by Mike Masnick
Mon, Dec 1st 2008 9:11am
Apparently, intellectual property issues can show up even in the middle of a warzone. It seems that some Finnish officials, reviewing images and videos of the Russian invasion of Georgia earlier this year were somewhat upset to note that Russian military uniforms appeared to have copied Finnish military camouflage design -- which, yes, the Finnish government has legally protected in Europe (found via Open IT Strategies). Finland has decided not to pursue the issue, and Russian officials deny the copying, but it still shows how weird a world we live in when governments are using intellectual property rights to try to protect military camouflage designs.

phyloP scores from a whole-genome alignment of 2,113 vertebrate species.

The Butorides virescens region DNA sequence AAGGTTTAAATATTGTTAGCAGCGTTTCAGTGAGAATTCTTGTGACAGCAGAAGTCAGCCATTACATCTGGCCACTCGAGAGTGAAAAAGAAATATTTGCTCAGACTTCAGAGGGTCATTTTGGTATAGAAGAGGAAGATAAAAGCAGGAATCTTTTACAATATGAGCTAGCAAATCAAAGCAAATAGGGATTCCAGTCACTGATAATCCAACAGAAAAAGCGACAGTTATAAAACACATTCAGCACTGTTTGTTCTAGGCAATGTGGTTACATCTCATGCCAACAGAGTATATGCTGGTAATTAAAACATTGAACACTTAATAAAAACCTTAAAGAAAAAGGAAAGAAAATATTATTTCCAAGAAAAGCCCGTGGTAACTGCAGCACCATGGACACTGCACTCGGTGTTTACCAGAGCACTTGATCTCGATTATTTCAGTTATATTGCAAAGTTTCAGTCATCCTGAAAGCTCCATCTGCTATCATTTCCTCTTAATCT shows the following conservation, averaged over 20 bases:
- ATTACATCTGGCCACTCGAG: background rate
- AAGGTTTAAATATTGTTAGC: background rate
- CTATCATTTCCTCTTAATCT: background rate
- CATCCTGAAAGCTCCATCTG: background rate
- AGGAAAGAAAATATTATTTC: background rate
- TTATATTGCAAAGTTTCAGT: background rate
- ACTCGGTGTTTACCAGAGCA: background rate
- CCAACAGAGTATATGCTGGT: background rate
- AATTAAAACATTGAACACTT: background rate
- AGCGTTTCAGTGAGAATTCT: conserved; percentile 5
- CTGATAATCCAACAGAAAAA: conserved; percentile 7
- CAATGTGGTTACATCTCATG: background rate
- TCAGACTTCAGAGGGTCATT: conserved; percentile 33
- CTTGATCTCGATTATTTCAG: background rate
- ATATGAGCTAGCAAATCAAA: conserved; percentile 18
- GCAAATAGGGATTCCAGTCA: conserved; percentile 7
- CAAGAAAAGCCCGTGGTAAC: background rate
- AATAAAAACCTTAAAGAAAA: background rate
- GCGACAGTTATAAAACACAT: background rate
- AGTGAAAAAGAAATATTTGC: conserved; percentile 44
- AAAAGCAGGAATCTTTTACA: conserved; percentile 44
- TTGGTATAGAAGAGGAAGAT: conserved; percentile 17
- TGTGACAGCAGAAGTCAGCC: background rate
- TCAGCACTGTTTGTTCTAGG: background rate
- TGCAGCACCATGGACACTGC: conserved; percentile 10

If you liked this post, you may also be interested in...
- Oracle's 'Gamechanger' Evidence Really Just Evidence Of Oracle Lawyers Failing To Read
- Photographer Successfully DMCAs Trump Jr.'s Skittles Image
- Can Someone Explain To The RIAA That SOPA Didn't Actually Pass?
- Immigration Board Says You Can Be Deported For Copyright Infringement
- The EU's Proposed Copyright Directive Is Likely To Be A Wonderful Gift -- For US Internet Giants